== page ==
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The Challenge of Teaching Multiculturalism

April 01, 1993

Mary Laine Yarber's March 11 column, "Education: a Multicultural Approach to Teaching History," is of interest for several reasons. The positive elements include calling the reader's attention to the challenge of teaching history now that we have 5,000 to 7,000 years of the history of mankind to consider. Also the column helps to publicize the growth of multiculturalism as a concern in our educational institutions.

The column, however, failed to recognize what has already been done for decades in the Santa Monica-Malibu Unified School District. There are several teachers, past and present, who could be credited with making significant efforts to incorporate a multicultural approach into their teaching of history. Yarber seemed to content herself with using two first-year teachers and a student teacher as her primary sources for input. It is unfortunate that she failed to consult with Lyle Beecher, who has taught world history/geography in junior and senior high school in Santa Monica for more than 20 years, traveled through most of the continents of the world, taken movies and videos during his travels and incorporated his experiences into his classes.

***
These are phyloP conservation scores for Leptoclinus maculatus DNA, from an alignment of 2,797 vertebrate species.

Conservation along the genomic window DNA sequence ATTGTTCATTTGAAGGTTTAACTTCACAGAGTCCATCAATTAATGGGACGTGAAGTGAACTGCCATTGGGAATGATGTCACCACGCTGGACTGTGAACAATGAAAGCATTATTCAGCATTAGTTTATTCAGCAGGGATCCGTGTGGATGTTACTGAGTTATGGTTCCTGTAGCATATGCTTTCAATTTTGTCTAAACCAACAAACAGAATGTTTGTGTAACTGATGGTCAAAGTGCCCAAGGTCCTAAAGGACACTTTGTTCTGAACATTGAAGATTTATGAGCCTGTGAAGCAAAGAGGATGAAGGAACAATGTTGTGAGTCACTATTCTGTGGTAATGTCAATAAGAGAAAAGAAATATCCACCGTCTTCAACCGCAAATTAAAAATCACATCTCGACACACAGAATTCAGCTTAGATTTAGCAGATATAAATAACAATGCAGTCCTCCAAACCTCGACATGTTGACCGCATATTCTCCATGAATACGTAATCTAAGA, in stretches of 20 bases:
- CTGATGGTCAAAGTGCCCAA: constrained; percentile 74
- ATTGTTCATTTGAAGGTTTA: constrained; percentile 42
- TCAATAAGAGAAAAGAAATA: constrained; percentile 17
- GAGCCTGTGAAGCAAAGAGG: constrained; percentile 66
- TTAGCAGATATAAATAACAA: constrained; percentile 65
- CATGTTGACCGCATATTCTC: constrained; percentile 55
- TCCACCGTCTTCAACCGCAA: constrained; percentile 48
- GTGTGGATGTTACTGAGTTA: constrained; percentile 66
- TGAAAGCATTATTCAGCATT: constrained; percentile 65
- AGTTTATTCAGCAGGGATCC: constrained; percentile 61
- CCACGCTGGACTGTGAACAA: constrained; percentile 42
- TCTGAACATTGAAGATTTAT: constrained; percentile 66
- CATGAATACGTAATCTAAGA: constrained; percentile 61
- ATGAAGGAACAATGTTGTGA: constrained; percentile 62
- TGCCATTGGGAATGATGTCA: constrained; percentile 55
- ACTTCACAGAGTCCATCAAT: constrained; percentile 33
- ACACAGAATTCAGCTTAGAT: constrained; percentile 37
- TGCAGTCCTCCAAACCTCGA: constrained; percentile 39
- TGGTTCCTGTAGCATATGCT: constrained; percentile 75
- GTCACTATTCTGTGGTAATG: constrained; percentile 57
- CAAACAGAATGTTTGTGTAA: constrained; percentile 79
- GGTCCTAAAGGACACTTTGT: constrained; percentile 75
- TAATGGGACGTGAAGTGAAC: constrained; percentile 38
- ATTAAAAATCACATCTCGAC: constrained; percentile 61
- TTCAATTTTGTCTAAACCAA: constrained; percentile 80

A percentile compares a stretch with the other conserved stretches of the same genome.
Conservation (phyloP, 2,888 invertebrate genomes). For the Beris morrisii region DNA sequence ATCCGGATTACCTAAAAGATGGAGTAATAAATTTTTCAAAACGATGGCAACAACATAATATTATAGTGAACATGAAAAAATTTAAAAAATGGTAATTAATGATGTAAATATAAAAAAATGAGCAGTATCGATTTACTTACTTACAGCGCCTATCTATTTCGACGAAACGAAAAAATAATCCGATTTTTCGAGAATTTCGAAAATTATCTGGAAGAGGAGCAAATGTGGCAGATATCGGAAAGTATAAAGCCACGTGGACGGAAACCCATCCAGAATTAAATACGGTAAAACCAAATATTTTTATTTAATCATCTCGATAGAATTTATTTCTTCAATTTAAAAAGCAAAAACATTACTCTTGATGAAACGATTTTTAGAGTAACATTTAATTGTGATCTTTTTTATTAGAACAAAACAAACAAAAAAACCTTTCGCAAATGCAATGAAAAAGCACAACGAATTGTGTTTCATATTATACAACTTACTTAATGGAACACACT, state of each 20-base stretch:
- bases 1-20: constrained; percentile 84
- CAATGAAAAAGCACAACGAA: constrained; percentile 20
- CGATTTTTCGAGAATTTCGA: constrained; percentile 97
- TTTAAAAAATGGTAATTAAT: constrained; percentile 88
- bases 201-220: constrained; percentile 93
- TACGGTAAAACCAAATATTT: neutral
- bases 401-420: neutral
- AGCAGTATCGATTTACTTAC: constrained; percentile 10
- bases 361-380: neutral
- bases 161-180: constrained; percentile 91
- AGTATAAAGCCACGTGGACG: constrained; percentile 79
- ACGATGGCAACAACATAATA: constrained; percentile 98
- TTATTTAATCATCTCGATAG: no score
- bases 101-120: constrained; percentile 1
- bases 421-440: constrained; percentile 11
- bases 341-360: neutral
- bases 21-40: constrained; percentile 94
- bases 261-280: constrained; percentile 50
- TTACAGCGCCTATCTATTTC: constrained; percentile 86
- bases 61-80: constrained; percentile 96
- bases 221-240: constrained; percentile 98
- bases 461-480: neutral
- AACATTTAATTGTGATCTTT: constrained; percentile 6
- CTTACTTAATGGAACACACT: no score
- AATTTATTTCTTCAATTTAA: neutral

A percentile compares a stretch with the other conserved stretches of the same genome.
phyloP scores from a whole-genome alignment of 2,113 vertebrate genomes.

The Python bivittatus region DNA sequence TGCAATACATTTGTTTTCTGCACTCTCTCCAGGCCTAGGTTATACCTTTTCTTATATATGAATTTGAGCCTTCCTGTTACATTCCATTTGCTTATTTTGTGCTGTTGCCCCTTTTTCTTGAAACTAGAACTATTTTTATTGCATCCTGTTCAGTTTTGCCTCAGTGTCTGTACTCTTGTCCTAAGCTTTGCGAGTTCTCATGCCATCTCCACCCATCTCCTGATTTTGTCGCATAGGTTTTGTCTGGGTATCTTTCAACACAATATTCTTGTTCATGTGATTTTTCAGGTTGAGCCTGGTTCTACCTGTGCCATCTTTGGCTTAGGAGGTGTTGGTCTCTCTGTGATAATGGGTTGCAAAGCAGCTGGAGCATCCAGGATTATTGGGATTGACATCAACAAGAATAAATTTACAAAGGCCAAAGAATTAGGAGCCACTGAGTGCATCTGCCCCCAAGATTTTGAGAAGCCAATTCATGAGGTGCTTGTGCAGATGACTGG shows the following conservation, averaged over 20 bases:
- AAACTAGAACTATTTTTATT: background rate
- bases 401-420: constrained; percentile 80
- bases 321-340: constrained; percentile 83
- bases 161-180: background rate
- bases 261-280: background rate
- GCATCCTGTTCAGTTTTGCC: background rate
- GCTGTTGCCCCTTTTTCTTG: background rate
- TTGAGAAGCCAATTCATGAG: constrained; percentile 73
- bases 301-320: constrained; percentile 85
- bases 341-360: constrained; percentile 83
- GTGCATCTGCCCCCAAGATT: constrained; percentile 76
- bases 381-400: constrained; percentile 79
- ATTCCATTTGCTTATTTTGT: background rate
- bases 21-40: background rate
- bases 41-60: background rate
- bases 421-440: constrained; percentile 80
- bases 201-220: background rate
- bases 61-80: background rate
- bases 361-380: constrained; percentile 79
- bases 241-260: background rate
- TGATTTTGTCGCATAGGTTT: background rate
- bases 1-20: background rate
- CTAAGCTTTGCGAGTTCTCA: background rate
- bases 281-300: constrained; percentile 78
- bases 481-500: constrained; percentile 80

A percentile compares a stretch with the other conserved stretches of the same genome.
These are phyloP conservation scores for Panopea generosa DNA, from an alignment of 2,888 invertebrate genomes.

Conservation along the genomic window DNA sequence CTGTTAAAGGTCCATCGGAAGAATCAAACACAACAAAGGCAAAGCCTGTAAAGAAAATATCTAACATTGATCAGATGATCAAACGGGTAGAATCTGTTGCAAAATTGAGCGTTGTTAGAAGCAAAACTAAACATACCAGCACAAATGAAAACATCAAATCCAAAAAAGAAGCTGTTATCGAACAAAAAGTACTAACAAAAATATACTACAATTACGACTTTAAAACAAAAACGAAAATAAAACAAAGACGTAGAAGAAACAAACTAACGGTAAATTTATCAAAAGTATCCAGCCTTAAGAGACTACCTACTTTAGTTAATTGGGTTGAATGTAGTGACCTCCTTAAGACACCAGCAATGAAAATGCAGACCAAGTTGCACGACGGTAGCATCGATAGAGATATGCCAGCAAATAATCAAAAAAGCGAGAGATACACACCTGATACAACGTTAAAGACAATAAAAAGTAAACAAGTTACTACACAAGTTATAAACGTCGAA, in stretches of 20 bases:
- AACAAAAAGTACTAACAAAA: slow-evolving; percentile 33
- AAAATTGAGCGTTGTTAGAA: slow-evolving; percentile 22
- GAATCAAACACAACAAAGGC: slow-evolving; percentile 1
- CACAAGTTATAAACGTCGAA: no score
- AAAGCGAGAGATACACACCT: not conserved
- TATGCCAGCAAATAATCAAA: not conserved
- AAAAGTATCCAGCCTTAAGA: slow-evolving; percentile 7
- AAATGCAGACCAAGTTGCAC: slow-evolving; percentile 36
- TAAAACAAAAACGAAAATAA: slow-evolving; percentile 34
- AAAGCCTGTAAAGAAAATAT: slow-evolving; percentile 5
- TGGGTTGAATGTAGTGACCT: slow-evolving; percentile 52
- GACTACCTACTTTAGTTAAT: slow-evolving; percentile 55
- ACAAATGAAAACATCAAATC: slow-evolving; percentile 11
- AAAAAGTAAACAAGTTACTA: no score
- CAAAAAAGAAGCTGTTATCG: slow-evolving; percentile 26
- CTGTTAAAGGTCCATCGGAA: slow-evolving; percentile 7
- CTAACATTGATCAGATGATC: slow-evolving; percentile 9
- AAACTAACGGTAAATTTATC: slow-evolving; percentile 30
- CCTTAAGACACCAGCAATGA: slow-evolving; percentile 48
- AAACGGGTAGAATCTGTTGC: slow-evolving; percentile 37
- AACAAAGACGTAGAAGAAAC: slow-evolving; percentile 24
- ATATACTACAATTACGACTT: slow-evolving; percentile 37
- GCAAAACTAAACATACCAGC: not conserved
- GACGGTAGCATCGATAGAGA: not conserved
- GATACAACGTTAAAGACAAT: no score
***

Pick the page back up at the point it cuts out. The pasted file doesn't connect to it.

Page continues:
Perhaps in a subsequent column Yarber will be more inclusive and perceptive about what already has been done and what some of the available resources are in the form of teachers already on the job.

GEORGE REEVES

Malibu

Reeves retired last year from his job as a history teacher at Santa Monica High School.

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